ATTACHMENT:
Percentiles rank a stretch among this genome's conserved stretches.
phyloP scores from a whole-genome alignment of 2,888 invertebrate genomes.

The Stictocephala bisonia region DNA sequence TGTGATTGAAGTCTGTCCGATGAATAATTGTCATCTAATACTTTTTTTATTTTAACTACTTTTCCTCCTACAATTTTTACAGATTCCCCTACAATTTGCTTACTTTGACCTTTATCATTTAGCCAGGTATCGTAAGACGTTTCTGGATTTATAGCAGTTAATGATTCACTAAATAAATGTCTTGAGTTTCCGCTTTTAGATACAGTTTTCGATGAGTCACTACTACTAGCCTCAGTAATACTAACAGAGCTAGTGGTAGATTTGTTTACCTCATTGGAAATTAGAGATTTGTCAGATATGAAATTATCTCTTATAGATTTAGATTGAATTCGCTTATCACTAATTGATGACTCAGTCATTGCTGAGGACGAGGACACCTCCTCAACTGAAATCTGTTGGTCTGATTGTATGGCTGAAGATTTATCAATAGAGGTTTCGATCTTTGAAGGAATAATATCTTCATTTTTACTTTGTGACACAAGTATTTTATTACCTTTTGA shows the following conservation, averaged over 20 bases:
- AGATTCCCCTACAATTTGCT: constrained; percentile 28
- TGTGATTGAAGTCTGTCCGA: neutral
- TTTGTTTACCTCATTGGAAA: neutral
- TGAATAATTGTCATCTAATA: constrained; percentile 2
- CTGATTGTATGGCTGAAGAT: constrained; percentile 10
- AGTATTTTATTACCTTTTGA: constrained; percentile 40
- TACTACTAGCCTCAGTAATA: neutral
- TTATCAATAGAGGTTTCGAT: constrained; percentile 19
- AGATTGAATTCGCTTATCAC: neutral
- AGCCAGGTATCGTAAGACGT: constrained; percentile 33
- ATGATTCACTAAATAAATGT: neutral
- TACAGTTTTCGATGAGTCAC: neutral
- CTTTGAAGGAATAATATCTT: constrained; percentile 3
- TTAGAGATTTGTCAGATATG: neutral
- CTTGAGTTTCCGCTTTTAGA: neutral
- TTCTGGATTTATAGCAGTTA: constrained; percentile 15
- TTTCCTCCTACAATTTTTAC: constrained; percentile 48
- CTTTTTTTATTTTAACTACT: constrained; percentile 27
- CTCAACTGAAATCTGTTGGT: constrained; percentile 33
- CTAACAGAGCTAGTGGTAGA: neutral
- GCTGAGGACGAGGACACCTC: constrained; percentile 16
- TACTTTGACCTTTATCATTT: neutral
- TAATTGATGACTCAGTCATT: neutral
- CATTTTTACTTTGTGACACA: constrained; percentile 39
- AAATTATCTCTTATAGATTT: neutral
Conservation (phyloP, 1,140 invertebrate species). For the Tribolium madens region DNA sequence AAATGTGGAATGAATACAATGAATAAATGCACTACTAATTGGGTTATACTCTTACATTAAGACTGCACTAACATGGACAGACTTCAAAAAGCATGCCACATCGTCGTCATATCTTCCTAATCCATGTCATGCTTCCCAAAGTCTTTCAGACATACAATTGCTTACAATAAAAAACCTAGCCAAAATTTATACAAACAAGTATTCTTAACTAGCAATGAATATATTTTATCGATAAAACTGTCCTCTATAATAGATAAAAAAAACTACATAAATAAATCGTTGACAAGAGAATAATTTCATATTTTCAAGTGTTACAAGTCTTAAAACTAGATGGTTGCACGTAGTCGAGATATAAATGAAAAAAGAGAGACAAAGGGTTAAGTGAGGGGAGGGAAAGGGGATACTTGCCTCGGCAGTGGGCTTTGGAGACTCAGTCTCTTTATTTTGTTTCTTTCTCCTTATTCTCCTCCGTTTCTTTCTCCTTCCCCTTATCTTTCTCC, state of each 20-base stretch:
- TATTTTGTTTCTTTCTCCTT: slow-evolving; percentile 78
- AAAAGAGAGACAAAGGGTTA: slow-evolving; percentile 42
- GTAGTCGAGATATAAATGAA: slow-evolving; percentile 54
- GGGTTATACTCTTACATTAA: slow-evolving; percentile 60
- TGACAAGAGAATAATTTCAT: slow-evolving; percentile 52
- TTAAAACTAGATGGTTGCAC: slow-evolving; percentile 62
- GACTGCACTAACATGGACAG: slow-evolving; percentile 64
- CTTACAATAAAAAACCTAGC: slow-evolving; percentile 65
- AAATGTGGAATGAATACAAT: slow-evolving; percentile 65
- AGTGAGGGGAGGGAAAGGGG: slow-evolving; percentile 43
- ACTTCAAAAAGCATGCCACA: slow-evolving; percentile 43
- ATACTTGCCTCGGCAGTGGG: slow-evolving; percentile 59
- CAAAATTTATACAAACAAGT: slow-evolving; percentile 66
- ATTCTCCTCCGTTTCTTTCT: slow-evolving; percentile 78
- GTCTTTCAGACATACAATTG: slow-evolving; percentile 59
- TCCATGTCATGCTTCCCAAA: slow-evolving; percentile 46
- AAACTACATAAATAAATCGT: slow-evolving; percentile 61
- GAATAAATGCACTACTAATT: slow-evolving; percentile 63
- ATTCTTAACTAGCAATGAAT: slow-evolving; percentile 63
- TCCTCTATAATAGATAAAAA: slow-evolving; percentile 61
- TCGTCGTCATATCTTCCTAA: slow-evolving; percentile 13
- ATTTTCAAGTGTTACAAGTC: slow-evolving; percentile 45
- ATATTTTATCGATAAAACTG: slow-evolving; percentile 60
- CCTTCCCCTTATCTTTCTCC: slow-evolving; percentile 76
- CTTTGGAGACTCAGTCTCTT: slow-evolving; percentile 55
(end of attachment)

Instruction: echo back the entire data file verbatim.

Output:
Percentiles rank a stretch among this genome's conserved stretches.
phyloP scores from a whole-genome alignment of 2,888 invertebrate genomes.

The Stictocephala bisonia region DNA sequence TGTGATTGAAGTCTGTCCGATGAATAATTGTCATCTAATACTTTTTTTATTTTAACTACTTTTCCTCCTACAATTTTTACAGATTCCCCTACAATTTGCTTACTTTGACCTTTATCATTTAGCCAGGTATCGTAAGACGTTTCTGGATTTATAGCAGTTAATGATTCACTAAATAAATGTCTTGAGTTTCCGCTTTTAGATACAGTTTTCGATGAGTCACTACTACTAGCCTCAGTAATACTAACAGAGCTAGTGGTAGATTTGTTTACCTCATTGGAAATTAGAGATTTGTCAGATATGAAATTATCTCTTATAGATTTAGATTGAATTCGCTTATCACTAATTGATGACTCAGTCATTGCTGAGGACGAGGACACCTCCTCAACTGAAATCTGTTGGTCTGATTGTATGGCTGAAGATTTATCAATAGAGGTTTCGATCTTTGAAGGAATAATATCTTCATTTTTACTTTGTGACACAAGTATTTTATTACCTTTTGA shows the following conservation, averaged over 20 bases:
- AGATTCCCCTACAATTTGCT: constrained; percentile 28
- TGTGATTGAAGTCTGTCCGA: neutral
- TTTGTTTACCTCATTGGAAA: neutral
- TGAATAATTGTCATCTAATA: constrained; percentile 2
- CTGATTGTATGGCTGAAGAT: constrained; percentile 10
- AGTATTTTATTACCTTTTGA: constrained; percentile 40
- TACTACTAGCCTCAGTAATA: neutral
- TTATCAATAGAGGTTTCGAT: constrained; percentile 19
- AGATTGAATTCGCTTATCAC: neutral
- AGCCAGGTATCGTAAGACGT: constrained; percentile 33
- ATGATTCACTAAATAAATGT: neutral
- TACAGTTTTCGATGAGTCAC: neutral
- CTTTGAAGGAATAATATCTT: constrained; percentile 3
- TTAGAGATTTGTCAGATATG: neutral
- CTTGAGTTTCCGCTTTTAGA: neutral
- TTCTGGATTTATAGCAGTTA: constrained; percentile 15
- TTTCCTCCTACAATTTTTAC: constrained; percentile 48
- CTTTTTTTATTTTAACTACT: constrained; percentile 27
- CTCAACTGAAATCTGTTGGT: constrained; percentile 33
- CTAACAGAGCTAGTGGTAGA: neutral
- GCTGAGGACGAGGACACCTC: constrained; percentile 16
- TACTTTGACCTTTATCATTT: neutral
- TAATTGATGACTCAGTCATT: neutral
- CATTTTTACTTTGTGACACA: constrained; percentile 39
- AAATTATCTCTTATAGATTT: neutral
Conservation (phyloP, 1,140 invertebrate species). For the Tribolium madens region DNA sequence AAATGTGGAATGAATACAATGAATAAATGCACTACTAATTGGGTTATACTCTTACATTAAGACTGCACTAACATGGACAGACTTCAAAAAGCATGCCACATCGTCGTCATATCTTCCTAATCCATGTCATGCTTCCCAAAGTCTTTCAGACATACAATTGCTTACAATAAAAAACCTAGCCAAAATTTATACAAACAAGTATTCTTAACTAGCAATGAATATATTTTATCGATAAAACTGTCCTCTATAATAGATAAAAAAAACTACATAAATAAATCGTTGACAAGAGAATAATTTCATATTTTCAAGTGTTACAAGTCTTAAAACTAGATGGTTGCACGTAGTCGAGATATAAATGAAAAAAGAGAGACAAAGGGTTAAGTGAGGGGAGGGAAAGGGGATACTTGCCTCGGCAGTGGGCTTTGGAGACTCAGTCTCTTTATTTTGTTTCTTTCTCCTTATTCTCCTCCGTTTCTTTCTCCTTCCCCTTATCTTTCTCC, state of each 20-base stretch:
- TATTTTGTTTCTTTCTCCTT: slow-evolving; percentile 78
- AAAAGAGAGACAAAGGGTTA: slow-evolving; percentile 42
- GTAGTCGAGATATAAATGAA: slow-evolving; percentile 54
- GGGTTATACTCTTACATTAA: slow-evolving; percentile 60
- TGACAAGAGAATAATTTCAT: slow-evolving; percentile 52
- TTAAAACTAGATGGTTGCAC: slow-evolving; percentile 62
- GACTGCACTAACATGGACAG: slow-evolving; percentile 64
- CTTACAATAAAAAACCTAGC: slow-evolving; percentile 65
- AAATGTGGAATGAATACAAT: slow-evolving; percentile 65
- AGTGAGGGGAGGGAAAGGGG: slow-evolving; percentile 43
- ACTTCAAAAAGCATGCCACA: slow-evolving; percentile 43
- ATACTTGCCTCGGCAGTGGG: slow-evolving; percentile 59
- CAAAATTTATACAAACAAGT: slow-evolving; percentile 66
- ATTCTCCTCCGTTTCTTTCT: slow-evolving; percentile 78
- GTCTTTCAGACATACAATTG: slow-evolving; percentile 59
- TCCATGTCATGCTTCCCAAA: slow-evolving; percentile 46
- AAACTACATAAATAAATCGT: slow-evolving; percentile 61
- GAATAAATGCACTACTAATT: slow-evolving; percentile 63
- ATTCTTAACTAGCAATGAAT: slow-evolving; percentile 63
- TCCTCTATAATAGATAAAAA: slow-evolving; percentile 61
- TCGTCGTCATATCTTCCTAA: slow-evolving; percentile 13
- ATTTTCAAGTGTTACAAGTC: slow-evolving; percentile 45
- ATATTTTATCGATAAAACTG: slow-evolving; percentile 60
- CCTTCCCCTTATCTTTCTCC: slow-evolving; percentile 76
- CTTTGGAGACTCAGTCTCTT: slow-evolving; percentile 55